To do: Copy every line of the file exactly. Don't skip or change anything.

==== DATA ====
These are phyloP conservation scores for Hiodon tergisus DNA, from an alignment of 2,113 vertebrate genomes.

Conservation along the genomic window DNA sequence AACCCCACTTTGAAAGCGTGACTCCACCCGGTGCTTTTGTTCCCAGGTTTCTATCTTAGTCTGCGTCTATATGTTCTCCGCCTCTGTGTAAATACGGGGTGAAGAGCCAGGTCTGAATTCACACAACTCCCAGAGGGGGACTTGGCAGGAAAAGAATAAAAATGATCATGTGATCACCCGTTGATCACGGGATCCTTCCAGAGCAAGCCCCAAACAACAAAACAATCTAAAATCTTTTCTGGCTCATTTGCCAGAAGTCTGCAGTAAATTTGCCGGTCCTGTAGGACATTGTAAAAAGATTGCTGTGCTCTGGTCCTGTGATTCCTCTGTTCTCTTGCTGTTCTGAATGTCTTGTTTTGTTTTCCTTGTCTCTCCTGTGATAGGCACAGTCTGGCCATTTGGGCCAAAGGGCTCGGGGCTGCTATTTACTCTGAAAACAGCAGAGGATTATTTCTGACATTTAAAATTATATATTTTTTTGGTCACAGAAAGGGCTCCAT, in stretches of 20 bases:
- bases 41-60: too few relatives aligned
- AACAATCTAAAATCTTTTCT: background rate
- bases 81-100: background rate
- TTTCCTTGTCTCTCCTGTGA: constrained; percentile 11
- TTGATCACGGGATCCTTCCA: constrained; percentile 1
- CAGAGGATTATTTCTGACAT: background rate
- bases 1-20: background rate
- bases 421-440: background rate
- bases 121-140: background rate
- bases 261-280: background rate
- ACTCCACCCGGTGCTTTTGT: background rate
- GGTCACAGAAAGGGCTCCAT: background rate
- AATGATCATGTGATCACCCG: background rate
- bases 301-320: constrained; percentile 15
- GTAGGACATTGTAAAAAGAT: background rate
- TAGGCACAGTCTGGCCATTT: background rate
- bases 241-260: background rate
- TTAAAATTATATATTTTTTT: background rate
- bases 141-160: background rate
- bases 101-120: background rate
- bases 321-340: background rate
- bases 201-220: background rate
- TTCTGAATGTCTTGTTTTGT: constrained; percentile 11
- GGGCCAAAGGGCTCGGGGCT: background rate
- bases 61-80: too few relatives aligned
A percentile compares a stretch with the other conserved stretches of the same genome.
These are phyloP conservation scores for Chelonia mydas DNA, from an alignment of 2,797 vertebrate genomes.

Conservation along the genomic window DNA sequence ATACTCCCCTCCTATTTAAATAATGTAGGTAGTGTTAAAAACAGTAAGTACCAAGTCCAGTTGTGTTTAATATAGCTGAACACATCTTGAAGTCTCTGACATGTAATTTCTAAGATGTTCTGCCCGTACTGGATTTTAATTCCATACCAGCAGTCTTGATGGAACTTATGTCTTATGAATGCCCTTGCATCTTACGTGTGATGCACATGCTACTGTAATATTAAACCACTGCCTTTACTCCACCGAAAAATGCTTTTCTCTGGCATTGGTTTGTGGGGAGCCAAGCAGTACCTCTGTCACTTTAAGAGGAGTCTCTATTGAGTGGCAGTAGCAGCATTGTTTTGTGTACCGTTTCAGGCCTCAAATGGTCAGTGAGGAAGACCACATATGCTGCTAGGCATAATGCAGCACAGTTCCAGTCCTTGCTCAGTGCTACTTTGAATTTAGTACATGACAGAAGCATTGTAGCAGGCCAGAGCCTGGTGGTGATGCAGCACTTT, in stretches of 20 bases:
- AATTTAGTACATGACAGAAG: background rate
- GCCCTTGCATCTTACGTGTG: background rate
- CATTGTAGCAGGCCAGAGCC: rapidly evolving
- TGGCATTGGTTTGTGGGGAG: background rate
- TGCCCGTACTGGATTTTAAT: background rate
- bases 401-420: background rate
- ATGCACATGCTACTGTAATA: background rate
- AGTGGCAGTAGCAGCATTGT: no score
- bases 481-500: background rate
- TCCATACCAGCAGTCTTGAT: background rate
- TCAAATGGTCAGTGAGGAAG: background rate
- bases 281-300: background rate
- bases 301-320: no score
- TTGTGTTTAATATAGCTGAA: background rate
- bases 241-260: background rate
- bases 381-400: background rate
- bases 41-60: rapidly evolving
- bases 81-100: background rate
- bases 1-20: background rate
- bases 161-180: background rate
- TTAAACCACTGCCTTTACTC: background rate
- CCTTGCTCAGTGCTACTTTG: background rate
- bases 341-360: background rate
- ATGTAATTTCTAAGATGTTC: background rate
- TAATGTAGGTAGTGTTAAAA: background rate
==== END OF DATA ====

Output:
These are phyloP conservation scores for Hiodon tergisus DNA, from an alignment of 2,113 vertebrate genomes.

Conservation along the genomic window DNA sequence AACCCCACTTTGAAAGCGTGACTCCACCCGGTGCTTTTGTTCCCAGGTTTCTATCTTAGTCTGCGTCTATATGTTCTCCGCCTCTGTGTAAATACGGGGTGAAGAGCCAGGTCTGAATTCACACAACTCCCAGAGGGGGACTTGGCAGGAAAAGAATAAAAATGATCATGTGATCACCCGTTGATCACGGGATCCTTCCAGAGCAAGCCCCAAACAACAAAACAATCTAAAATCTTTTCTGGCTCATTTGCCAGAAGTCTGCAGTAAATTTGCCGGTCCTGTAGGACATTGTAAAAAGATTGCTGTGCTCTGGTCCTGTGATTCCTCTGTTCTCTTGCTGTTCTGAATGTCTTGTTTTGTTTTCCTTGTCTCTCCTGTGATAGGCACAGTCTGGCCATTTGGGCCAAAGGGCTCGGGGCTGCTATTTACTCTGAAAACAGCAGAGGATTATTTCTGACATTTAAAATTATATATTTTTTTGGTCACAGAAAGGGCTCCAT, in stretches of 20 bases:
- bases 41-60: too few relatives aligned
- AACAATCTAAAATCTTTTCT: background rate
- bases 81-100: background rate
- TTTCCTTGTCTCTCCTGTGA: constrained; percentile 11
- TTGATCACGGGATCCTTCCA: constrained; percentile 1
- CAGAGGATTATTTCTGACAT: background rate
- bases 1-20: background rate
- bases 421-440: background rate
- bases 121-140: background rate
- bases 261-280: background rate
- ACTCCACCCGGTGCTTTTGT: background rate
- GGTCACAGAAAGGGCTCCAT: background rate
- AATGATCATGTGATCACCCG: background rate
- bases 301-320: constrained; percentile 15
- GTAGGACATTGTAAAAAGAT: background rate
- TAGGCACAGTCTGGCCATTT: background rate
- bases 241-260: background rate
- TTAAAATTATATATTTTTTT: background rate
- bases 141-160: background rate
- bases 101-120: background rate
- bases 321-340: background rate
- bases 201-220: background rate
- TTCTGAATGTCTTGTTTTGT: constrained; percentile 11
- GGGCCAAAGGGCTCGGGGCT: background rate
- bases 61-80: too few relatives aligned
A percentile compares a stretch with the other conserved stretches of the same genome.
These are phyloP conservation scores for Chelonia mydas DNA, from an alignment of 2,797 vertebrate genomes.

Conservation along the genomic window DNA sequence ATACTCCCCTCCTATTTAAATAATGTAGGTAGTGTTAAAAACAGTAAGTACCAAGTCCAGTTGTGTTTAATATAGCTGAACACATCTTGAAGTCTCTGACATGTAATTTCTAAGATGTTCTGCCCGTACTGGATTTTAATTCCATACCAGCAGTCTTGATGGAACTTATGTCTTATGAATGCCCTTGCATCTTACGTGTGATGCACATGCTACTGTAATATTAAACCACTGCCTTTACTCCACCGAAAAATGCTTTTCTCTGGCATTGGTTTGTGGGGAGCCAAGCAGTACCTCTGTCACTTTAAGAGGAGTCTCTATTGAGTGGCAGTAGCAGCATTGTTTTGTGTACCGTTTCAGGCCTCAAATGGTCAGTGAGGAAGACCACATATGCTGCTAGGCATAATGCAGCACAGTTCCAGTCCTTGCTCAGTGCTACTTTGAATTTAGTACATGACAGAAGCATTGTAGCAGGCCAGAGCCTGGTGGTGATGCAGCACTTT, in stretches of 20 bases:
- AATTTAGTACATGACAGAAG: background rate
- GCCCTTGCATCTTACGTGTG: background rate
- CATTGTAGCAGGCCAGAGCC: rapidly evolving
- TGGCATTGGTTTGTGGGGAG: background rate
- TGCCCGTACTGGATTTTAAT: background rate
- bases 401-420: background rate
- ATGCACATGCTACTGTAATA: background rate
- AGTGGCAGTAGCAGCATTGT: no score
- bases 481-500: background rate
- TCCATACCAGCAGTCTTGAT: background rate
- TCAAATGGTCAGTGAGGAAG: background rate
- bases 281-300: background rate
- bases 301-320: no score
- TTGTGTTTAATATAGCTGAA: background rate
- bases 241-260: background rate
- bases 381-400: background rate
- bases 41-60: rapidly evolving
- bases 81-100: background rate
- bases 1-20: background rate
- bases 161-180: background rate
- TTAAACCACTGCCTTTACTC: background rate
- CCTTGCTCAGTGCTACTTTG: background rate
- bases 341-360: background rate
- ATGTAATTTCTAAGATGTTC: background rate
- TAATGTAGGTAGTGTTAAAA: background rate